Value appears only in the BIX file (label VL=) and can be read into
a BIBL/NET record when using ASCII import.

Do not include a $ in your value for an item (e.g., don't enter
$ 5.00 -- use 5.00 instead). BIBL/NET will replace any $'s found
with 0's.

Appendix C. Editing keystrokes supported (use during ADD and/or

If you know WordStar (or use one of the Borland editors), you'll
find most of BIBL's edit commands perform as you'd expect (^ =
Control key):

^F or CTRL -> word right ^S - character left
^A or CTRL <- word left ^D - character right

^T - delete word right ^Y - delete line
^E - up one line ^X - down a line
^H - backspace

If you're using a mouse, you can click on a field to highlight it
for subsequent editing.


4.00 Enhancements:

New index added (Location field). The index is used to
support the USER-SELECTS export option, providing a
means of producing a list of records sorted by the
location field. The index is created using the 1st
22 characters of the location field, with 4 characters
of the author field included. This yields a location
sort, with author's sorted under location (to 4 characters).
This concatenation was done to better supprot users
who do not have a unique value in each record's
location field.

Note that when using a DBL file, you can rename the
location field to something else and then produce
sorted reports on this data.


BIX export now defaults to the active database name
(instead of ALLRECS.BIX). Previously this function
would not accept a new name entered by the user. Now
behaves as you'd expect.

Switching to a private database and then back to a
network database, the bottom status line was not
always being updated.

Location field searching wasn't working. Now fixed.
BIBLNET does not use the location index for searching
this field (since the indexed value only indexes the
first 22 characters and also contains information from
the first 4 characters of the author field).

3.21 Now BIBL/NET offers Windows 3.1 clipboard support.
When running BIBL/NET under windows, the SAVE
option (on LIST and SEARCH) changes to the CLIP
option. Pressing C (or clicking on the word CLIP)
will send the author, title, publisher and note
field of the record displayed to the Windows

3.20 Shaved 11K off the memory required at the workstation
when running BIBL/NET. Few other tweaks to the

3.11 Fixed problem where BIBL/NET was ignoring extension
user requested on various export files. Program was
creating a file without ANY extension.

3.10 Added ability to delete a BIX file from your private
directory (under maintenance)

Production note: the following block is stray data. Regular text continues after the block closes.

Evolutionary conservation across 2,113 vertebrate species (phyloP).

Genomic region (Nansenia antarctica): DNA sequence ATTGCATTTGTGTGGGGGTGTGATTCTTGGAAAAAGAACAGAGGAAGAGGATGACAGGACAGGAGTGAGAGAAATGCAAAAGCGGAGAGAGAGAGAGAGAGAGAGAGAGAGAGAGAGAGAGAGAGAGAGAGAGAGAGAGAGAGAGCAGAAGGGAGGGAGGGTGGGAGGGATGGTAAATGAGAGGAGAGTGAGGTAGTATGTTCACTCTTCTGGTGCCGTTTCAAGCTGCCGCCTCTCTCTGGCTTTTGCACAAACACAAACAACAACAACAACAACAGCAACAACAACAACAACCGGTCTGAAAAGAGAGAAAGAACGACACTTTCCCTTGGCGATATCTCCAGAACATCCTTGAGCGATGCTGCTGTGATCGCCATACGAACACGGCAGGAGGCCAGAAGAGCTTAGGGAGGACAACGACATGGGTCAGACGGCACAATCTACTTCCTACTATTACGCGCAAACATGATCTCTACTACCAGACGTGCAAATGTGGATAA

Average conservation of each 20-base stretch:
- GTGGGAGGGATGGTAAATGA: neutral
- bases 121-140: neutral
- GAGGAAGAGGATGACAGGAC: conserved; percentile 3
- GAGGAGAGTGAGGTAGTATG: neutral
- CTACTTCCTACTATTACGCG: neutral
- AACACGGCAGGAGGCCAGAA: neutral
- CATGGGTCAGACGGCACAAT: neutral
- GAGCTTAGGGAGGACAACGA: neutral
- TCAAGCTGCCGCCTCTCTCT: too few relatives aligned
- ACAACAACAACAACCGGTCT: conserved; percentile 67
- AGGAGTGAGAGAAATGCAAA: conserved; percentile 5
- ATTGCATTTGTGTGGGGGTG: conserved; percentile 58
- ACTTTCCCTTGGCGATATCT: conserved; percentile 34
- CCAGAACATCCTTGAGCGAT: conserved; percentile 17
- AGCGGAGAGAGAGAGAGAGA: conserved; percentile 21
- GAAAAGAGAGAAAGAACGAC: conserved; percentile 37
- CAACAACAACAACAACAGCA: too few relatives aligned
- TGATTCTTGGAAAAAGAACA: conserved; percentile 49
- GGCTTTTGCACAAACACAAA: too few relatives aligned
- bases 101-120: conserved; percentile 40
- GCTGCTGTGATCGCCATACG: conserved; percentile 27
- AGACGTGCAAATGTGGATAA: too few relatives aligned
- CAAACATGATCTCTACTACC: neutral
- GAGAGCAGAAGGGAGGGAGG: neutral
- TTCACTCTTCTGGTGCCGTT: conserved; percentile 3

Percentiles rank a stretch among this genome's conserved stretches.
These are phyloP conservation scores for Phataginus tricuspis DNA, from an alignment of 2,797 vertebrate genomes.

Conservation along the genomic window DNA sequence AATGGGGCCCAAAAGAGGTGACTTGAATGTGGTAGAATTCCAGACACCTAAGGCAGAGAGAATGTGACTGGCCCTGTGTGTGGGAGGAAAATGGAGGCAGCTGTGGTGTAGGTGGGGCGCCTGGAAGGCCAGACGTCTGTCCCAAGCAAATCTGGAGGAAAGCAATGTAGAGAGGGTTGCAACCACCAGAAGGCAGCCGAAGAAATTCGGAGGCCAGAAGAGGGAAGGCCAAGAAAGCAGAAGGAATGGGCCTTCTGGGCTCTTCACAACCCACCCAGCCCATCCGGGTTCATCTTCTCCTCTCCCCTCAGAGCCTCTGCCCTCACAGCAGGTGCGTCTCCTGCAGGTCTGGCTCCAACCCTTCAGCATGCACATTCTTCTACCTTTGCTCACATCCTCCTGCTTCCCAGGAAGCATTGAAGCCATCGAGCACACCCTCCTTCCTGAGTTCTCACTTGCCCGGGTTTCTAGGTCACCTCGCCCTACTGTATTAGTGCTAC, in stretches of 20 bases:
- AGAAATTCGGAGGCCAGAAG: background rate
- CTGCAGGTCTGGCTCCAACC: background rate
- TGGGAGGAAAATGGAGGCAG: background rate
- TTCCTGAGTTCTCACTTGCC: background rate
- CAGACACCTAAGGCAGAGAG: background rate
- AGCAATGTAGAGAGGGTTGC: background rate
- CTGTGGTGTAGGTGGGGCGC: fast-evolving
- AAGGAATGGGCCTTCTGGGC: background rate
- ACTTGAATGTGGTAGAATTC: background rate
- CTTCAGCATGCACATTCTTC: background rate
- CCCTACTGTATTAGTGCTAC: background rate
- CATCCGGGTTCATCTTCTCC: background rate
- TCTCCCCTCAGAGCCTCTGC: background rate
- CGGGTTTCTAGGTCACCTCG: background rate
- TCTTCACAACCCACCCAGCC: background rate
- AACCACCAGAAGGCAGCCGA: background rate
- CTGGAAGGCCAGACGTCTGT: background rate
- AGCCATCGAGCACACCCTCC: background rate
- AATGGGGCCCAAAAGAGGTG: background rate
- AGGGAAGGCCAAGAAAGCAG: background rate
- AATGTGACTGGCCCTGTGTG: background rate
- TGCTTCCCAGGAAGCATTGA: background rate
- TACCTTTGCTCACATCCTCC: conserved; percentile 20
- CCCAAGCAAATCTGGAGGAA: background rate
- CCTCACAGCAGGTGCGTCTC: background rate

Fixed problem with add function. Previously, during the
ADD function, if you left the note field, returned to the
record, then returned to the note field before saving the
record, the note you had been entering was lost (note field
was being reinitialized). Now you can go back & forth
between the record & its note as much as you like before
filing the record.

3.02 Further work cleaning up handling of default file names under
export. Fixed problem with list of keywords used...was using
the wrong index (author/title), hence export file contained
garbage (auth/title index is compressed!).

3.01 Fixed problems with default file names.
Fixed inability to create a BIX file under
release 3.0 (yikes!)
Fixed problem with import function.

3.00 New database structure. BIBL 8.0 and BIBL/NET 3.0
now share same structure...databases may be moved
freely between systems (although single-user and
network version of BIBL use a different indexing
algorithm). Rebuild your index when moving a
*.DAT and *.IX file from one version of the
program to another!

Added mouse support to note field editing.

Added ability to move cursor to a specific spot
in a record by clicking twice on the spot...a
big help for making subsequent edits.

Additional RAM freed during Shell to DOS. Will
use XMS memory if available at the workstation.
Previously, BIBL/NET would use EMS if found but
could not manage XMS swapping. Order now is
EMS if available, if not, then XMS, if that's
not found (or not in sufficient supply), the
virtual memory (disk) is used.

Expanded "white space" on data entry / edit
screen. More room between fields...making it
a bit easier to move about (particularly with
a mouse).

New internal file viewer added. This one can look
at files of any size. You probably won't have need
for it, but this viewer also supports HEX viewing
(just press ALT-H). Press F1 for help with commands
when using the built-in viewer.

Up to 1000 matches now possible (previously, the
system would gather up to 800 matches before
display). Due to memory savings realized elsewhere,
we've increased this limit to 1000.

Changed indexing structure and number of indexed improve performance and reduce disk
space requirements. Now BIBL/NET maintains 4
indexes instead of 5. Gone is the subject index.
It wasn't used for much, and was taking 30+
bytes per record. Removing it will speed up
redindexing, import, and global changes. While
the index for the subject field has been
removed, you can still search by subject. See
BIBLNET.DOC for complete information on which
fields are indexed.

Improved support for renamed fields on search
screen (popup window where query is entered).

2.82 Reduced stack requirement by a few
thousand bytes...

2.81 Fixed bug with User-Selects option under
Export. If you accepted the USERLIST.TXT
default for your export file name, BIBL/NET
bombed with a run-time error of 3...if
you gave the file a name of your own
choosing, everything was fine. Fixed it.
You can now accept the default name shown
and it will be written to the user's
export directory.

2.80 Added built-in wordprocessor for the note
field. Doing so caused rearranging the
data entry/editing screen. You now have
word-wrap within the note field editor!

Added online help during data entry/editing

Bug fix. When editing a record that was part
of a set of matches from a search, saving
the record sometimes took you to a random